Copper is yet another heavy metal our bodies need to stay strong and healthy. This mineral helps your body to transport iron around the body, to maintain normal skin pigmentation and connective tissues and so much more!Your immune system needs a small amount of copper to keep running as usual.. It is essential for synthesising the enzyme cytochrome c oxidase, which is needed for the energy production of immune cells. Copper also plays a role in protecting immune cells against reactive oxygen species.13 Studies have shown that even a marginal copper deficiency adversely affects some cells in the immune system. Severe copper deficiency can actually change the profiles of immune cells in our blood, bone, marrow and lymphoid tissues.14
How to get more copper in your life:
- Nuts and seeds
- Leafy greens
- Dark chocolate
- Copper supplements
SeleniumHave you heard of selenium? It’s another essential mineral our body needs just a dash of to support our immune system, thyroid function, normal sperm development, hair and nails and protect our cells from oxidative stress.
When it comes to our immune system, selenium plays a small role in cell-mediated immunity – the destruction of infected cells.Research has shown that human supplementation of selenium can stimulate activated T-cells in the immune system.15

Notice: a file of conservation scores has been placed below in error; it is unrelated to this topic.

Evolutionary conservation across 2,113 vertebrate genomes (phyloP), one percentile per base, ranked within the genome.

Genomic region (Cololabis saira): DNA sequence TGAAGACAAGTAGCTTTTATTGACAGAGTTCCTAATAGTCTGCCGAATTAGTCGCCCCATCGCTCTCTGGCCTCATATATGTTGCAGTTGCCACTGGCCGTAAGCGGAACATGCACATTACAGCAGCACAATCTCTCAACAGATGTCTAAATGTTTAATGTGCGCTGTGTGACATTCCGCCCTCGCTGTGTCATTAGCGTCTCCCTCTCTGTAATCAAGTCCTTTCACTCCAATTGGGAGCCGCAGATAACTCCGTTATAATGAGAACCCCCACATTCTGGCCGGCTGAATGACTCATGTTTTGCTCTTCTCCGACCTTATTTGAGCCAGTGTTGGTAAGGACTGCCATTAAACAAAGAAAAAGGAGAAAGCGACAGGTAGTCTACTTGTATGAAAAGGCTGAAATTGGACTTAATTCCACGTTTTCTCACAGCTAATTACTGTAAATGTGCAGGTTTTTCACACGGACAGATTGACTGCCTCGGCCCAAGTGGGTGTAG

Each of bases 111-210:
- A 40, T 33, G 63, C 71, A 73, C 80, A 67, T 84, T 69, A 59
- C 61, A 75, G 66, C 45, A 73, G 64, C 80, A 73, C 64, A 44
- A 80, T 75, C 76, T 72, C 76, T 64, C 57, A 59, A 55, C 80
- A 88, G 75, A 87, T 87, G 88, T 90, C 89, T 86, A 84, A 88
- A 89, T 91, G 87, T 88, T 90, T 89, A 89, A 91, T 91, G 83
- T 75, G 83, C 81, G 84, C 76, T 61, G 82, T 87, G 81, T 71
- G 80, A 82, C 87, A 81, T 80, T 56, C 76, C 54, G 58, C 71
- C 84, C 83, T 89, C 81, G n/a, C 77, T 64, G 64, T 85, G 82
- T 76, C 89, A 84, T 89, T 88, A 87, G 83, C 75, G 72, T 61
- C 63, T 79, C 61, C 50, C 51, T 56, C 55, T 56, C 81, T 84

How to get more selenium in your life:
- Brazil nuts
- Selenium supplements
Just remember, vitamins, minerals and foods that boost your immune system do not exist. But vitamins, minerals and foods to support your immune system do exist, and hopefully this guide has helped you understand just how some of them do just that.
Last updated: 5 November 2020https://efsa.onlinelibrary.wiley.com/doi/pdf/10.2903/j.efsa.2010.1468 3 https://www.ncbi.nlm.nih.gov/books/NBK26827/
4 As source 35 https://efsa.onlinelibrary.wiley.com/doi/pdf/10.2903/j.efsa.2009.1225
6 As source 57 https://efsa.onlinelibrary.wiley.com/doi/pdf/10.2903/j.efsa.2009.1223 8 https://efsa.onlinelibrary.wiley.com/doi/pdf/10.2903/j.efsa.2011.2021 9 https://efsa.onlinelibrary.wiley.com/doi/pdf/10.2903/j.efsa.2009.1213 10 https://efsa.onlinelibrary.wiley.com/doi/pdf/10.2903/j.efsa.2009.1215 11 https://efsa.onlinelibrary.wiley.com/doi/pdf/10.2903/j.efsa.2009.1229
12 As source 1113 https://efsa.onlinelibrary.wiley.com/doi/pdf/10.2903/j.efsa.2011.2079
14 As source 1315 https://efsa.onlinelibrary.wiley.com/doi/pdf/10.2903/j.efsa.2010.1727